Sunday, November 20, 2016

What is the most effective anti-poverty program?

Two graphs from Max Roser that convey why removing barriers to labor mobility is, by orders of magnitude, the most effective anti-poverty program.

The first graph compares the total net present value of all benefits from multi-faceted graduation programs and annual increase in wages of low-skilled labor migration to the US.
The second compares the relative gains from removal of barriers to trade, capital, and labor respectively. 
The case rests!

1 comment:

Anonymous said...

What does 'improving labour mobility' mean, in explicit empirical terms, in the Indian context ?

Suppose the poorest are resident in marginal urban slums, in isolated hamlets, or on the margins of large villages or small towns. What would it mean to make that labour more mobile ? Provide a means of relocation to newly established industrial enterprises ?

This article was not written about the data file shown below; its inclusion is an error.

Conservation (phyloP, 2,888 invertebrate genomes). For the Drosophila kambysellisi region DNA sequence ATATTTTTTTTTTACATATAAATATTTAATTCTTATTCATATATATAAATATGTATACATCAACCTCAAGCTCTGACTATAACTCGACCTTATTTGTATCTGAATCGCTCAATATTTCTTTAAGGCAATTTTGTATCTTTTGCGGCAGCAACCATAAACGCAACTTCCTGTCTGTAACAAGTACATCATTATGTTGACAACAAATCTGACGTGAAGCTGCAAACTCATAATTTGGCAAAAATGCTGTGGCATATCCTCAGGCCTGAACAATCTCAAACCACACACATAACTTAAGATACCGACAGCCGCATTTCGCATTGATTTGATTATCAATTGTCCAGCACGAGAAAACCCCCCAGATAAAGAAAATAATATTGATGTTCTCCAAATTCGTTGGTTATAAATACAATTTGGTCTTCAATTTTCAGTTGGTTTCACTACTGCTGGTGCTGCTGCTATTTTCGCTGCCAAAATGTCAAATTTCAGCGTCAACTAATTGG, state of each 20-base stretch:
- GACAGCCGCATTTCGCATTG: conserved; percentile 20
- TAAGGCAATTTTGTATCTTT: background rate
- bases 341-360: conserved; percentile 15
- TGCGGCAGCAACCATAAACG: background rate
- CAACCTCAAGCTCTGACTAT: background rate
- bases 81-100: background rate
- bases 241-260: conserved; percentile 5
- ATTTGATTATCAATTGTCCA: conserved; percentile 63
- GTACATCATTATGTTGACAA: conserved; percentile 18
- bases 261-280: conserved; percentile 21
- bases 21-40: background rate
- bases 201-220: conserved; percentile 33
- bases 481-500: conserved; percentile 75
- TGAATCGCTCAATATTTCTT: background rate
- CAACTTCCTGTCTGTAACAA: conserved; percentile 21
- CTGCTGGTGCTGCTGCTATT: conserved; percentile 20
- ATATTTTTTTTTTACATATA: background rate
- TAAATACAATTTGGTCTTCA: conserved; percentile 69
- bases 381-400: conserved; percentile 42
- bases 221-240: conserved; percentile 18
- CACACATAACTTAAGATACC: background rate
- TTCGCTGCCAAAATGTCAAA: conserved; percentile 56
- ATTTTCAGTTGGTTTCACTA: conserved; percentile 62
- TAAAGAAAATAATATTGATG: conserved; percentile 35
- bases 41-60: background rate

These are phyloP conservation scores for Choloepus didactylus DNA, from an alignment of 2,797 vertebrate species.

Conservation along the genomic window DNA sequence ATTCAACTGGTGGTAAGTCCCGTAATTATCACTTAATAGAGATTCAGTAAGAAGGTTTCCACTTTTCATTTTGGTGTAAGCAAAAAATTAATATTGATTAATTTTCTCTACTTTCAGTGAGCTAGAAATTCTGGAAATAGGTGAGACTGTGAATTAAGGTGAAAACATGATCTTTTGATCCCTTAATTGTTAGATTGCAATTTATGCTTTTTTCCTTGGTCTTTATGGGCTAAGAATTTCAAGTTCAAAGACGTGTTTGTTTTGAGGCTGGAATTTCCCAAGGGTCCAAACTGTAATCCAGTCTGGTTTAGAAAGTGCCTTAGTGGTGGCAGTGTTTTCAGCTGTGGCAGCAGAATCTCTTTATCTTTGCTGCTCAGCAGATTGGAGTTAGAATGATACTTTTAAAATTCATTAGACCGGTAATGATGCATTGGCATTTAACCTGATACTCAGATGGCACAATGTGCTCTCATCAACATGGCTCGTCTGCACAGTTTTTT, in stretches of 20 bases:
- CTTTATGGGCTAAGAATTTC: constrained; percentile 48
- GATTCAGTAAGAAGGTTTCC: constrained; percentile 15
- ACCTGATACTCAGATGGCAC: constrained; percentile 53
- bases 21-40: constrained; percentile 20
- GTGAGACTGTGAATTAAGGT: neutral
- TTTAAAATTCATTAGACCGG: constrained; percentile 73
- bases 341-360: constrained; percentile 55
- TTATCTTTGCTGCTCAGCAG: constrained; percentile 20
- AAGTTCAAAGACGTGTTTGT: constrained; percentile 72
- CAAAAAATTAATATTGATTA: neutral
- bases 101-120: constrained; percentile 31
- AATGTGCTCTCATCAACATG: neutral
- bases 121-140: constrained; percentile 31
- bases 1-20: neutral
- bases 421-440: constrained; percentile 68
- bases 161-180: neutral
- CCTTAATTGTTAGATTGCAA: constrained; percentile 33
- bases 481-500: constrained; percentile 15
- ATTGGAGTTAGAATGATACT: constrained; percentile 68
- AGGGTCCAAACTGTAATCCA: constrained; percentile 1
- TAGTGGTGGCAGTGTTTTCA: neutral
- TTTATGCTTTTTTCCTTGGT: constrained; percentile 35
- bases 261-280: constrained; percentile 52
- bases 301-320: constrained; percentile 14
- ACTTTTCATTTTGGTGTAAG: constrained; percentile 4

Indeed, the geographical distribution of the poor and poverty would seem to be a systematically non-addressed but critical problem in the Indian context. Where, in the kind of human settlements we have in India (small villages, large villages, metropolises, rural pockets within metropolises like Delhi) do the poor reside and what do they subsist on ?

Has there been any work on this ?